Last night we held a meetup (organized by Stevie) to work on the emerging Oil Testing Kit with folks from the New Orleans area. Our main goals were to start connecting with local contributors and collaborators, and to prototype and improve the Kit itself -- especially the sampling methods.
Mathew ( @mathew ), Jeff ( @warren ) and Stevie ( @stevie ) set up four different tables based around the Construct, Collect, Scan, & Compare stages of the testing procedure, which helped to situate the workshop activities in the overall oil testing process. People could build and improve spectrometers, prepare samples, scan them in pre-built spectrometers, and compare the results at the four corresponding tables.
We also posted sheets with these four labels, inviting people to contribute to the research process by asking questions, listing problems, and making suggestions -- which helped to situate the activities in the overall research arc in the Public Lab community. Participants took the invitation-- we recieved good feedback and did not prompt participants to take notes and modify the instructions and procedures we presented.
Both the "4 steps" approach to activities and the suggestion posters were a big success -- the event was informal, but still structured, and people asked important questions like "does weathering affect the spectra of oil samples?" and "why is it important to calibrate the spectra on spectral workbench?"
We had an idea for how to do this even better -- to print out "paper research notes" with a line for people to write their name or PublicLab.org username (for credit) so that the workshop itself is kind of like a real-life version of contributing to PublicLab.org. (it could include a Creative Commons notice at the bottom, too!)
Jeff ( @warren ) did a quick sketch of what this "Paper Research Note" could look like:
The process-based table layout was also great, and laying it out as a kind of timeline for the testing process itself really helped people understand where each step fit into the larger process.
We struggled a great deal with getting enough fluorescent light from the sample to register on the webcams, although they seemed bright to the naked eye. We tried moving the laser up and down, left and right, but only ever got low (~10%) brightness... not really enough to work with and below the hoped-for 25%: https://spectralworkbench.org/analyze/spectrum/31699
Finally, we used a smartphone spectrometer which was much more sensitive (https://spectralworkbench.org/analyze/spectrum/31708), but didn't have a live interface like the webcam-based versoin. Going back to the Desktop Spectrometer, we added reflective material around the sample bottle which helped amplify the brightness, but was still not very satisfactory. It seems like we need to think about sourcing a more sensitive camera for the kit, perhaps?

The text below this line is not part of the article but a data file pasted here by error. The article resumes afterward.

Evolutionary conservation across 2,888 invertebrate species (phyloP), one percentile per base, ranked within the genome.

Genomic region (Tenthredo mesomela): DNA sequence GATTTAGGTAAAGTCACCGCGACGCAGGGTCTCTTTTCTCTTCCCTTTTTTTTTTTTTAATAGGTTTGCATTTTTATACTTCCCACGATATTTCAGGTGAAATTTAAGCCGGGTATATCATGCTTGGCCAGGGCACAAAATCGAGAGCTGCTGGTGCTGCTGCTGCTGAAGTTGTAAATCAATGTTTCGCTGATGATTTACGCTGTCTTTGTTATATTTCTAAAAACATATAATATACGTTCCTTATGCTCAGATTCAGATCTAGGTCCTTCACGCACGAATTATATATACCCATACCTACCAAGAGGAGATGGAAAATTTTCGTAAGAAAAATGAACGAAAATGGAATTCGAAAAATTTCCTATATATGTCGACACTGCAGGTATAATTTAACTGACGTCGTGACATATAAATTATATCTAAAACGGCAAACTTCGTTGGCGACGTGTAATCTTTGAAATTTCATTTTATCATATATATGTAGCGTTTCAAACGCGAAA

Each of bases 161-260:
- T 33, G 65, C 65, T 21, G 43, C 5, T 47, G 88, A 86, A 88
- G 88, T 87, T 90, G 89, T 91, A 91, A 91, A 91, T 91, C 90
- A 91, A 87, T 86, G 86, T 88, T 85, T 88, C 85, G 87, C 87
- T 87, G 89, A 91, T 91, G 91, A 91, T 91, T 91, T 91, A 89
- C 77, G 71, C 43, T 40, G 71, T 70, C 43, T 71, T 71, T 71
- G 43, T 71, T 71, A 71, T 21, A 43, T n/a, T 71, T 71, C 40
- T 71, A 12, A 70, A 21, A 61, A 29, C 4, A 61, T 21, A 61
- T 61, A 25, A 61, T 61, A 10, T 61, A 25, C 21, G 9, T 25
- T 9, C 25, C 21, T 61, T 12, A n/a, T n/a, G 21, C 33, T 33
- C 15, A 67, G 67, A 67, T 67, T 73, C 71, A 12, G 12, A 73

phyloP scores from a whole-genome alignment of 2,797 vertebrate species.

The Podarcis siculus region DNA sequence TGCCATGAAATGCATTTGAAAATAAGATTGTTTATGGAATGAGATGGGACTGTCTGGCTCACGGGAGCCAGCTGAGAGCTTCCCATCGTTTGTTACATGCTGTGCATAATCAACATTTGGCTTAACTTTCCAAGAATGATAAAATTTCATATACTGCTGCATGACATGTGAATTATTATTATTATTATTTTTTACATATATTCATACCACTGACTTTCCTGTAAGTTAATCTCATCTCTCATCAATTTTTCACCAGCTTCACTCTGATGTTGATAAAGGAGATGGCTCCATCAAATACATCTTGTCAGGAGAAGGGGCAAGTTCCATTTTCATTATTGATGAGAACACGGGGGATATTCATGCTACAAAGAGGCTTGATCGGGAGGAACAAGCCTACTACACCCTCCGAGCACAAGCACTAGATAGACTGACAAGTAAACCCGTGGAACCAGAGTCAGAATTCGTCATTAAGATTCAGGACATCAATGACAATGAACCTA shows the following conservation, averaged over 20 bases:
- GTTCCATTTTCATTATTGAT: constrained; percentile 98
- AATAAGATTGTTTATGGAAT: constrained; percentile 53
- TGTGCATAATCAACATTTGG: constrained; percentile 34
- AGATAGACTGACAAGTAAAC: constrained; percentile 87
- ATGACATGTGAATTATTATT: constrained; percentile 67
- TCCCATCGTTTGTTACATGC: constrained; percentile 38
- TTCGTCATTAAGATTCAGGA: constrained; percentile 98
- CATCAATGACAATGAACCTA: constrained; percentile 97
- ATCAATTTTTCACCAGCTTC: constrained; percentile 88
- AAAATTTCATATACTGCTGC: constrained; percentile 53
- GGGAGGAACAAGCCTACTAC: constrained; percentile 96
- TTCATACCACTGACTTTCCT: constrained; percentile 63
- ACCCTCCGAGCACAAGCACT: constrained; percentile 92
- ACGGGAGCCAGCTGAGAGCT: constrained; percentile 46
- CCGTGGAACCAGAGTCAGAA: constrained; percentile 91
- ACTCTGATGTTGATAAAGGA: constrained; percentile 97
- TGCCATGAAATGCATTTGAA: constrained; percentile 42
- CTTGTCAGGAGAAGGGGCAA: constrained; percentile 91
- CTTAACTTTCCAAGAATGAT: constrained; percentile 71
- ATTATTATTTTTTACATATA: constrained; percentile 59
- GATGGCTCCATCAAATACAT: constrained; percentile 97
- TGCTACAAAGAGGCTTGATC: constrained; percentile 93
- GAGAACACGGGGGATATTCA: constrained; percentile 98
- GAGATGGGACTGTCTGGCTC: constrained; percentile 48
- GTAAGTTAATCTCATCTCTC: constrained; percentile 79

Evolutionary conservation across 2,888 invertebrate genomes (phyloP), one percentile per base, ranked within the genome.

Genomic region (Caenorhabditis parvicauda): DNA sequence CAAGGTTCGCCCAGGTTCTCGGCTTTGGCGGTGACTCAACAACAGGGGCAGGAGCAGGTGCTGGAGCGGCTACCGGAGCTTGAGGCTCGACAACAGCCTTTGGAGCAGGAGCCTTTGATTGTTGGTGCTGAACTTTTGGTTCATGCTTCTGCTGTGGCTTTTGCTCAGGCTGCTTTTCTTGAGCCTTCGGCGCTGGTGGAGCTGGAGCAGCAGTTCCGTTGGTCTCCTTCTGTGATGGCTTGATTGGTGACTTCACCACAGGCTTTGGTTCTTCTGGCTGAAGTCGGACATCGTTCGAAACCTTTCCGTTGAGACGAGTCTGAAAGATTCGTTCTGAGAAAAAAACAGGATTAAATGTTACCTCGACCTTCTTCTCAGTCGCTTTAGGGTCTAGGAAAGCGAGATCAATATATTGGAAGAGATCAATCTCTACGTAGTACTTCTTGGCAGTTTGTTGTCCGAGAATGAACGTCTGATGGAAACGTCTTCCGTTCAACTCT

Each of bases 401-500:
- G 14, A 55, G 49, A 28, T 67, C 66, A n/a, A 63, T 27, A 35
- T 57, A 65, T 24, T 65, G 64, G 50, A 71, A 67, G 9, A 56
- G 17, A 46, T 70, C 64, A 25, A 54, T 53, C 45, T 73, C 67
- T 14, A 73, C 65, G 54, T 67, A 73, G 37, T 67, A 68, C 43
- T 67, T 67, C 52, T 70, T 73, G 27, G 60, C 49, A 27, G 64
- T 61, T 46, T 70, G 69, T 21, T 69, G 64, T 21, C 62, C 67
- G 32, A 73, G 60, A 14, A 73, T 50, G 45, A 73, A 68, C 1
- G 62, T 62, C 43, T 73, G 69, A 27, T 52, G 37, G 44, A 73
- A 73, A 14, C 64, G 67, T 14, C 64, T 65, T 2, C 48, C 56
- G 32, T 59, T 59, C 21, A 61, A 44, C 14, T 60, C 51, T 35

Testing bought oil samples
One goal was to test some of the crude oil samples we'd bought online, for comparison. We used the new sampling bottles with a built-in brush (see below). Surprisingly, only a fraction of a drop was enough to get strong fluorescence, easily visible to the eye. But the brightness issues discussed above stopped us from getting clear spectra of them except with the smartphone spectrometer. We'll try to calibrate those and share them soon.
Swabbing tarballs directly
We had tried to test an idea to simplify the sample preparation process (and some new empty nail polish bottles we'd found) by cutting out the "soaking" step and just directly swabbing suspected samples with a mineral oil-covered brush. But with the tarball sample we had, we had difficult getting enough of the sample in the bottle just by dissolving it and rubbing the brush on it. It seems like a "soaking in oil" step to make a kind of dark slurry may be neccessary with some samples, so we can't always ditch the extra step. Too bad -- the tests in Portland weeks ago had suggested otherwise.
New sample bottles
We had purchused several types of new sample bottles, one that was a nail polish bottle with a brush included, one that was smaller with a cap and the origional bottles which are no longer being sold. We found that, although the nail polish bottles make taking samples easier with the brush included, there was a question that arose of whether the brush itself was fluorescing. Also, the bottle walls were slightly curved and we wondered if that scattered the laser too much. Suprisingly, we also found that when these beveled bottles were angled towards their side, the spectra sometimes came through more clearly. Perhaps the laser light that escapes from the bottle edges is directed away from the camera?
We collected a great deal of comments, ideas, suggestions and issues:
- adding a reflective liner (from a sun chips bag!)
- a variety of suggestions for clarifying the instructions on the Desktop and Foldable spectrometer kits -- we'll post them as a followup note!
- we've collected and will address various calibration issues on Spectral Workbench: https://github.com/publiclab/spectral-workbench/issues/6
- the brushes in the nail polish bottles are gummed, so they should be thoroughly rinsed before use
- we put drops of the purchased crude samples, and chunks of the tarballs, on note paper before swabbing them, in order not to put mineral oil back into the sample bottles. This created some gross waste material.
- we discussed using ethanol, methanol, or other solvents instead of mineral oil but did not test this out
- there was a question that some of the specs might have had slits that were too narrow